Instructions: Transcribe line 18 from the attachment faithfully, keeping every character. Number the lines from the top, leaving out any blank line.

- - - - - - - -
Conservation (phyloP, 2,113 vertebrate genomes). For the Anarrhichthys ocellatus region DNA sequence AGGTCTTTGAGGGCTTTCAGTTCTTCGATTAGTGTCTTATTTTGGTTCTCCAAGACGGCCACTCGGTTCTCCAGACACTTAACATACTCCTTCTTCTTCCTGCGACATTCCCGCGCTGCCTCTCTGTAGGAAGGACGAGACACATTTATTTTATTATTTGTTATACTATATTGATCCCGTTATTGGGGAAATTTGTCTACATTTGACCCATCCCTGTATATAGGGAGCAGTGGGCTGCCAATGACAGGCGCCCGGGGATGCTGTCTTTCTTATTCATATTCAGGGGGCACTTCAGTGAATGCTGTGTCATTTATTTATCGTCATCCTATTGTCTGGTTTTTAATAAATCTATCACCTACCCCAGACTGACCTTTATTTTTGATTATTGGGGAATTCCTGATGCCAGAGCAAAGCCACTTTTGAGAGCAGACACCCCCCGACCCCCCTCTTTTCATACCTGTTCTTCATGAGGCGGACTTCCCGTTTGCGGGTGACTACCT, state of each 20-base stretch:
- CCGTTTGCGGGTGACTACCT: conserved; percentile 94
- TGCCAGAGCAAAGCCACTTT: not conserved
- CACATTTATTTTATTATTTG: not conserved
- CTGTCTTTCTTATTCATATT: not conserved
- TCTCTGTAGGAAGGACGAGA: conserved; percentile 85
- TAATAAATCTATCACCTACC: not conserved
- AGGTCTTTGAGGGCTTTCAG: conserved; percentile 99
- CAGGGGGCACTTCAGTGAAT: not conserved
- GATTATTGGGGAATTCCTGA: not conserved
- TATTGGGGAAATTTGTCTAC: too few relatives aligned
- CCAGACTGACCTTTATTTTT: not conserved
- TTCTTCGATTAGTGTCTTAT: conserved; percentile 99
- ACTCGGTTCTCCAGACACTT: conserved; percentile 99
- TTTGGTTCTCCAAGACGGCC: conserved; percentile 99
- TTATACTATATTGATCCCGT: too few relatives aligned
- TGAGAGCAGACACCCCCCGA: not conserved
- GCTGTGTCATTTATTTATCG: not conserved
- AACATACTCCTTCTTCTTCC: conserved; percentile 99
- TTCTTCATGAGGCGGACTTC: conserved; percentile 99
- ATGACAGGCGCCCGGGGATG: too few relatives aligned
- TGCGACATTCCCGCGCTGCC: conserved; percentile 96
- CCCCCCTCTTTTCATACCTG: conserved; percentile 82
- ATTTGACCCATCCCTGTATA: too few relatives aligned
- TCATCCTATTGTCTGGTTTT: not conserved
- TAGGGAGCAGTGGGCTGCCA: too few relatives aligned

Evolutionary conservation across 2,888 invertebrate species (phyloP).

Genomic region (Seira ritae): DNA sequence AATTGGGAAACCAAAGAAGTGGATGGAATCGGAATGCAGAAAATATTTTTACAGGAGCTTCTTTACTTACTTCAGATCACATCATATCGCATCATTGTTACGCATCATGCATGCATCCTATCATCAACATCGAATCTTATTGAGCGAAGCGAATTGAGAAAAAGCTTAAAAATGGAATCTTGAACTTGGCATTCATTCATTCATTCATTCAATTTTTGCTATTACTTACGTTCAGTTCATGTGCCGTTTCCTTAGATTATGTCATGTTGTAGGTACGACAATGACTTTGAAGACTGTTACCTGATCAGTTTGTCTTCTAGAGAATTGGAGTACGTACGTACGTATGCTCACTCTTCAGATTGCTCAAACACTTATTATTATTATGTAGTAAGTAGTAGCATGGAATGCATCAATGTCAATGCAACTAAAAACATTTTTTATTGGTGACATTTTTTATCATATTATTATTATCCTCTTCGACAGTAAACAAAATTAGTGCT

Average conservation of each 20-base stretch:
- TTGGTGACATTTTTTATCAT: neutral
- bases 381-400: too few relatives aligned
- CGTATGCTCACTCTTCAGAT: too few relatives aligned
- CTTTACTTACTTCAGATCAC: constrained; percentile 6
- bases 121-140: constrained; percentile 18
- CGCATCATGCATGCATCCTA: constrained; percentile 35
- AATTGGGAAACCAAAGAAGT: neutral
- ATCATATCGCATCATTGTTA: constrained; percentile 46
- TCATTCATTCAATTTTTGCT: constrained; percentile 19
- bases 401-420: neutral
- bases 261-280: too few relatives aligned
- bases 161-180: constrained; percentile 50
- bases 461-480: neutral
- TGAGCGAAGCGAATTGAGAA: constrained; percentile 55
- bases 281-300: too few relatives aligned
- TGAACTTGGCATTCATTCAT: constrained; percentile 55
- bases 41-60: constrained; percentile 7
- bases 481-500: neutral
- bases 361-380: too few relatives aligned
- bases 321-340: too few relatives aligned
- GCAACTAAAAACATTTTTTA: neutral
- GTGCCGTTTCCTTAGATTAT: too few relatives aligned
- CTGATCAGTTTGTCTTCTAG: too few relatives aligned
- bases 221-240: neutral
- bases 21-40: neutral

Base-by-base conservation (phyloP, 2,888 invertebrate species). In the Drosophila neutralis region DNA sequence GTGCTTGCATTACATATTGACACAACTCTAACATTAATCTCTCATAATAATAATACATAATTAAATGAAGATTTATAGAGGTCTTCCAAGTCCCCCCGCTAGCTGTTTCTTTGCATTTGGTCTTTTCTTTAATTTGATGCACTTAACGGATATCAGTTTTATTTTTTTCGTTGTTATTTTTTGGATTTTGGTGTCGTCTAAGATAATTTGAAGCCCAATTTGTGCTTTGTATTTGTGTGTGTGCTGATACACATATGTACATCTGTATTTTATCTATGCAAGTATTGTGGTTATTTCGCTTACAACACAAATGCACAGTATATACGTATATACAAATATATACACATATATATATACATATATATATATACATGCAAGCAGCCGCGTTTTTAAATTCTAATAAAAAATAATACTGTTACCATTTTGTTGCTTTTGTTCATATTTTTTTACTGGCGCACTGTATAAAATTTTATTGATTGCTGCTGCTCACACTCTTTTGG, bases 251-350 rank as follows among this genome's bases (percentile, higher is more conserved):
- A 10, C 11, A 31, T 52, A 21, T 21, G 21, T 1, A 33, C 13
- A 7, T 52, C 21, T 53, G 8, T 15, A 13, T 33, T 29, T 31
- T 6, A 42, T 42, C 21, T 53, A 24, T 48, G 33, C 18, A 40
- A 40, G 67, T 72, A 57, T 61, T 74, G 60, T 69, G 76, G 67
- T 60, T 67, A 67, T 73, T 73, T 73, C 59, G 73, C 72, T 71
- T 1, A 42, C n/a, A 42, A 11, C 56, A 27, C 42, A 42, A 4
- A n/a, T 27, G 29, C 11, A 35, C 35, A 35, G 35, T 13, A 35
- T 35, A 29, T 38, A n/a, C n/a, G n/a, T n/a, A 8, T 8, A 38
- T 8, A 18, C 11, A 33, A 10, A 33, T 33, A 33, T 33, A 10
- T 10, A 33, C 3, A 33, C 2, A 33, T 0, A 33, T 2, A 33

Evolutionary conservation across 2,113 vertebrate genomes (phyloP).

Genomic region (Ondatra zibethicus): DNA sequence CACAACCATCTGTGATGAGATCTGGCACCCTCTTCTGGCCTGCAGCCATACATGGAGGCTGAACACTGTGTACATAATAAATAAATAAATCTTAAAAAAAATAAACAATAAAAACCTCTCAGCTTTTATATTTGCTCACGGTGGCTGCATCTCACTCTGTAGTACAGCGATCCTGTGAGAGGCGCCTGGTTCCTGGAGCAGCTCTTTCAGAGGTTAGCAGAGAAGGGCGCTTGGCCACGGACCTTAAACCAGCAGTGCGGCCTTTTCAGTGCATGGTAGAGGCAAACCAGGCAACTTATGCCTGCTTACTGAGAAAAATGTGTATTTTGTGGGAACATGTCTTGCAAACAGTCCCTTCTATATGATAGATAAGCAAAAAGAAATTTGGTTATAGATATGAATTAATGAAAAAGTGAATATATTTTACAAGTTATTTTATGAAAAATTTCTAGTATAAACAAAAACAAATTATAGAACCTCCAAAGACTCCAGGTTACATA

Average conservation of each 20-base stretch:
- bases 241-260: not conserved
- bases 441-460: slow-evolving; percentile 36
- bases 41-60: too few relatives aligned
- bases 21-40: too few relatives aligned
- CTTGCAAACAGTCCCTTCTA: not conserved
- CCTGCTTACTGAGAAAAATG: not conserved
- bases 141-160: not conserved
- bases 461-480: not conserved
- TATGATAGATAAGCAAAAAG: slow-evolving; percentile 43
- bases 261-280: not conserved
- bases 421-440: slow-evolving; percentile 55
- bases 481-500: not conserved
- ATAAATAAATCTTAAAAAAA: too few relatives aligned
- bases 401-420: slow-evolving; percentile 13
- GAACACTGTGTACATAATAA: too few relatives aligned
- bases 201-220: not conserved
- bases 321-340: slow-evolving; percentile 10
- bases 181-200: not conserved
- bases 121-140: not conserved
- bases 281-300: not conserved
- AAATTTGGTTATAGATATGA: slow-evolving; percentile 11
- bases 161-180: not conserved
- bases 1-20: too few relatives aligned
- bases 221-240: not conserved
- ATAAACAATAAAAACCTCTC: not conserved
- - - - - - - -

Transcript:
- GCTGTGTCATTTATTTATCG: not conserved